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Saturday, May 25, 2013

Why EVs Are Perfect for Oregon - Reason 7: Economy

Oregon has zero oil wells and zero oil refineries. This means that the bulk of every dollar spent on gasoline here leaves the state.

There are about 3.9 million people in Oregon and a similar number of vehicles. Collectively, we Oregonians currently consume about 1.5 billion gallons of gas annually at a cost of about 5.5 billion dollars a year. How much better would our local economy be if that $5+ billion stayed here?

It has been estimated that a dollar spent locally circulates on average between 6 and 15 times before it leaves a region and creates between $5 and $14 in value. This means that the state's economy could be boosted by more than $30 billion if money currently spent on fuel were to be spent locally instead. Capturing even a small part of this can have great impact.

Electric vehicles send "fueling" money to the local utility rather than to an out-of-state multinational corporation. Money spent locally will mean more local jobs and more resources to develop the region's renewable energy portfolio.

Toward this end, in 2011, the Oregon Innovation Council made a significant investment in the state's EV industry by funding a group called Drive Oregon to accelerate EV industry growth within the state. Oregon now has a growing industry consisting of raw material providers, parts & components suppliers, supply chain management, software, engineering & design firms, power electronics, battery management, charging infrastructure manufacturers & installers, vehicle conversions, and ancillary organizations that support the core EV industry.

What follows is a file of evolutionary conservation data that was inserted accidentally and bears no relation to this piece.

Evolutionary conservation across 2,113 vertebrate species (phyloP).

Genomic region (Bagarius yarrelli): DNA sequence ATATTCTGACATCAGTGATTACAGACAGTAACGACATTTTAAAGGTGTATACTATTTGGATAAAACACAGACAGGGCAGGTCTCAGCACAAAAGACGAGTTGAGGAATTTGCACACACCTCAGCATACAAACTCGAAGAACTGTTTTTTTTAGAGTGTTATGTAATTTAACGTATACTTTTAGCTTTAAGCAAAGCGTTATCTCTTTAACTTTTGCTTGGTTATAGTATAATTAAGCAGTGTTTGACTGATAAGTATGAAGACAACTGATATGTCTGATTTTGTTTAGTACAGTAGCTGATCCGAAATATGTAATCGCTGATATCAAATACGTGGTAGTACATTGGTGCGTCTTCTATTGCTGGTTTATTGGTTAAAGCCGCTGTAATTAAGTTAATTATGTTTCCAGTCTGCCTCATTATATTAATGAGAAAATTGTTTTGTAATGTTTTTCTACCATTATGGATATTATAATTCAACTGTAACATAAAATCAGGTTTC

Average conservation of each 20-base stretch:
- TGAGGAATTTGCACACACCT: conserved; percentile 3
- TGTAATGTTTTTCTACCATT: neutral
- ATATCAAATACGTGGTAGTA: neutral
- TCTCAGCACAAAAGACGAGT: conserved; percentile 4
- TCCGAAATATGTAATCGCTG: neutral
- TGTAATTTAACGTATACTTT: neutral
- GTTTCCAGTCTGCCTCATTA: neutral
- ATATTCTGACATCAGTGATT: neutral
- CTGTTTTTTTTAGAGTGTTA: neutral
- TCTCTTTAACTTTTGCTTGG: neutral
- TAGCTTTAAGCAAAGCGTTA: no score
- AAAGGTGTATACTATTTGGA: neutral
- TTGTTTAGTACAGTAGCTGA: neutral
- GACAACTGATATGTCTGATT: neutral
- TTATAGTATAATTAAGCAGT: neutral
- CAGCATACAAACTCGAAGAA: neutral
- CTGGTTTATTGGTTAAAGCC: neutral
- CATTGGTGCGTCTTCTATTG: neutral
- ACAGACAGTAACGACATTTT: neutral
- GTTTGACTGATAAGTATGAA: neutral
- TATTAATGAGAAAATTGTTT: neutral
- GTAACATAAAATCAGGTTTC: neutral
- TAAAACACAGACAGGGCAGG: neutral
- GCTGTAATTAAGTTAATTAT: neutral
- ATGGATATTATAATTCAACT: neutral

Oregon now has over 300 firms with at least part of their revenue coming from the EV industry. Drive Oregon's data shows that the EV industry continued to grow during the Great Recession, while other transportation industries suffered enormous losses. It further estimates that the economic activity from Oregon's EV industry created 1,169 jobs, had a total value added of nearly $148 million, generated gross economic activity of $266 million, and provided over $89 million in total employee compensation. The Northwest Economic Research Center (NERC) estimates that this had a total impact of 1,579 jobs.

In addition to the increase in economic activity, the industry also generates significant tax revenue for the state and federal governments. NERC estimates total state and local tax revenue of $11.9 million and federal taxes of $20.8 million.

To put it simply, the oil undustry removes money from our region and weakens our economy; whereas, EV adoption means that fueling funds stay local and the EV industry creates jobs and economic growth. “It’s good for the industry and it’s good for your pocketbook,” said Michael Kintner-Meyer, an engineer at Pacific Northwest National Laboratory.

Next: Reason 8: Cooperation

1 comment:

  1. I find most people greatly underestimate the potential size of this benefit.

    And of course naysayers completely ignore it when talking about "lifestyle subsidies" that they refuse to recognize as a sound economic investment.